Bud Loomis relates:
"Once I was buying cattle up Quinault way. Purchased several head from a man who was going to butcher them right there. I had it in the contract that he would do the shooting. He said that would be no trouble at all. He would put down some hay and they would come right up.
He killed the first one with a single shot. Then the others got leary. He shot another and killed it, but the third one he missed hitting in a vital spot. Hit it on the nose and it ran off through the woods. We followed it all the rest of that day. When it came night we were across the river from a fellow's cabin and there was a canoe there.
So I said, "Let's go over and spend the night with him. He's probably lonesome." I had to put up quite a talk to get my companion to go. He know more than I did, perhaps.
We were ringing wet from wandering through the brush all day. When we got inside the clearing, I let out a yell, but didn't get any response. "By golly", I said, "I don't believe he's home." I let out another yell. Finally, he came to the door with his eyes barely open.
"Where were you anyway?", I asked.
"Oh," he says, "I was down to the lake and I came back and there wasn't any wood so I just went to bed."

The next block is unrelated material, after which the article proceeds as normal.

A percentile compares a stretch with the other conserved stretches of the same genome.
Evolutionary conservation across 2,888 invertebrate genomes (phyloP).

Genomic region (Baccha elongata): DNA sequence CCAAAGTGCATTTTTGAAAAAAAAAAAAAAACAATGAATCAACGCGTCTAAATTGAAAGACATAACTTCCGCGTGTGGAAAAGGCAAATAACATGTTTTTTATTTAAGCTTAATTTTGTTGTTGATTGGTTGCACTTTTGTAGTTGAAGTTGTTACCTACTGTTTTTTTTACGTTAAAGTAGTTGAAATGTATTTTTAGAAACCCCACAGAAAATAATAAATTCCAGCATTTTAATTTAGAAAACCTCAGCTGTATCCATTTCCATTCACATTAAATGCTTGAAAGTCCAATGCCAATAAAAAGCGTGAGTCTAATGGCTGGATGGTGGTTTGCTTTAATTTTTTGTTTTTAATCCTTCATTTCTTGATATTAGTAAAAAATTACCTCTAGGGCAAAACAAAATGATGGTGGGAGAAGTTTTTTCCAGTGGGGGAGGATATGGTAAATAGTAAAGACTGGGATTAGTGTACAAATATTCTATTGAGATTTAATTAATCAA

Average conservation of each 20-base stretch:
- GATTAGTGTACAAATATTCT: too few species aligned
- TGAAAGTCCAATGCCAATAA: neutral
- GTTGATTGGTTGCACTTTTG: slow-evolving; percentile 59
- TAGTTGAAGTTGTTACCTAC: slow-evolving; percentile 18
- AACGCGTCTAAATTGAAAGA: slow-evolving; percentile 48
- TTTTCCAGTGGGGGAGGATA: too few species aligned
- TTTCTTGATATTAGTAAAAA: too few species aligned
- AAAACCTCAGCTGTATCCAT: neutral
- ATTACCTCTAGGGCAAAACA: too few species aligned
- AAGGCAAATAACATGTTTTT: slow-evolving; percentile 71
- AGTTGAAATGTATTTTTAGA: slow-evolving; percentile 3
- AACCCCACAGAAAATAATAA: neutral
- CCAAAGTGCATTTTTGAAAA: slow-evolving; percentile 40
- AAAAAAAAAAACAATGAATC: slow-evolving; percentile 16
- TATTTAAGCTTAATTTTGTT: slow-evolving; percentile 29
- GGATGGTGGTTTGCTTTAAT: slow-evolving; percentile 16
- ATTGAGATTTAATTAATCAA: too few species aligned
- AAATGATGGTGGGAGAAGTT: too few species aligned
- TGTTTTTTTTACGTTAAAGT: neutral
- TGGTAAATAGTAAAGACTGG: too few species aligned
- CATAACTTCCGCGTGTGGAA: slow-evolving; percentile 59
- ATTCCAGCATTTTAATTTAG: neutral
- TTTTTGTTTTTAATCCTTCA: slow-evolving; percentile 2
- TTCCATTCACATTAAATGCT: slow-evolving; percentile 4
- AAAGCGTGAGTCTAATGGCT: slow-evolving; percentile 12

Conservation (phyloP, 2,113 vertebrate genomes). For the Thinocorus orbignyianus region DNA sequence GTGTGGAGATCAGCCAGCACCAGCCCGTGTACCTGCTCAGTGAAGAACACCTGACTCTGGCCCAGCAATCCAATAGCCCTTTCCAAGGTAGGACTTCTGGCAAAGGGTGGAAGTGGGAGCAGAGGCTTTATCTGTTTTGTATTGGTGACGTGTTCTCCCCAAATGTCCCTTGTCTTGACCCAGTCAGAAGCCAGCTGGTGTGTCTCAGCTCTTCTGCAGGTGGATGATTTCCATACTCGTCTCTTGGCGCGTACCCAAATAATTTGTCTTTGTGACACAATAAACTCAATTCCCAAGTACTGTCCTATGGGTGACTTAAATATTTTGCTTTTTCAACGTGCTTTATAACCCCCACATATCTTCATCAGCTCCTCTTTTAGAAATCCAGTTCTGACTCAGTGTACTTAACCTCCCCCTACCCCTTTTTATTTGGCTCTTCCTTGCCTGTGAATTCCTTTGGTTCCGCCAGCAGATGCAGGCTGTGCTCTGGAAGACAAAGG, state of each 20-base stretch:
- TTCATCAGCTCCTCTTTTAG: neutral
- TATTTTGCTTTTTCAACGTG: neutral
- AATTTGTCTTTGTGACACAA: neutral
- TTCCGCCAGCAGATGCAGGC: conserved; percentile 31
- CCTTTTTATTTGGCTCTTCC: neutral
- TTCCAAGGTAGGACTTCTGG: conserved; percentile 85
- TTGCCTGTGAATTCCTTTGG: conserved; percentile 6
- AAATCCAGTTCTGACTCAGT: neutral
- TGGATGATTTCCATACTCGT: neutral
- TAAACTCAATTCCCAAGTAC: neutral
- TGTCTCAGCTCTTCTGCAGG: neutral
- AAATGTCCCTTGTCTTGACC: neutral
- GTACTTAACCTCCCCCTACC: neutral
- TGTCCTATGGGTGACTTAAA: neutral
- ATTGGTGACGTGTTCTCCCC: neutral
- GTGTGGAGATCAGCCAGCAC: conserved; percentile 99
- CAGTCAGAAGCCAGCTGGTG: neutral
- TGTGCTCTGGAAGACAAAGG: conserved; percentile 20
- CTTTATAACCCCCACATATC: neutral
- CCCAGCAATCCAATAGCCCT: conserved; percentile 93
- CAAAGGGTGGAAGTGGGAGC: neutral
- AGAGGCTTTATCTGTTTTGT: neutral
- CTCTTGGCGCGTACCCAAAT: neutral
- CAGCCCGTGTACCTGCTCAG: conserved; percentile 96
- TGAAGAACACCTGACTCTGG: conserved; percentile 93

"Well," I said, "We're wringing wet and haven't had any dinner or supper and we're hungry as wolves."
"I'm sorry," he said, "but there isn't anything in the house to eat."
"We're not particular," I said. "Just fry some bacon and potatoes."
"That would be fine, if I just had them." he replied.
Then I offered to dig the potatoes, but he didn't have any to dig. Then I suggested, "Let's build a fire so we can get warm and dry.
"There's no wood cut." he said.
We stomped around in the dark and finally found a good-sized srpuce limb. He lit his kerosene lamp with a No. 1 burner and a chimney black with soot, and set it in the doorway so we could see to chip up the limb. We built the fire and sat around the stove until twelve o'clock.
He had killed a bird and made a stew, and there was about an inch or two of it left in the kettle. That was all we had to eat."
Finally, I said I wanted to go to bed. I looked at it. There was no bedding. He was sleeping under an old featherbed and there were feathers all over the floor. He had brush underneath for a mattress.
We finally crawled in on the brush with our wet clothes on and pulled the dilapidated feather bed over us. We slept a little, but not much."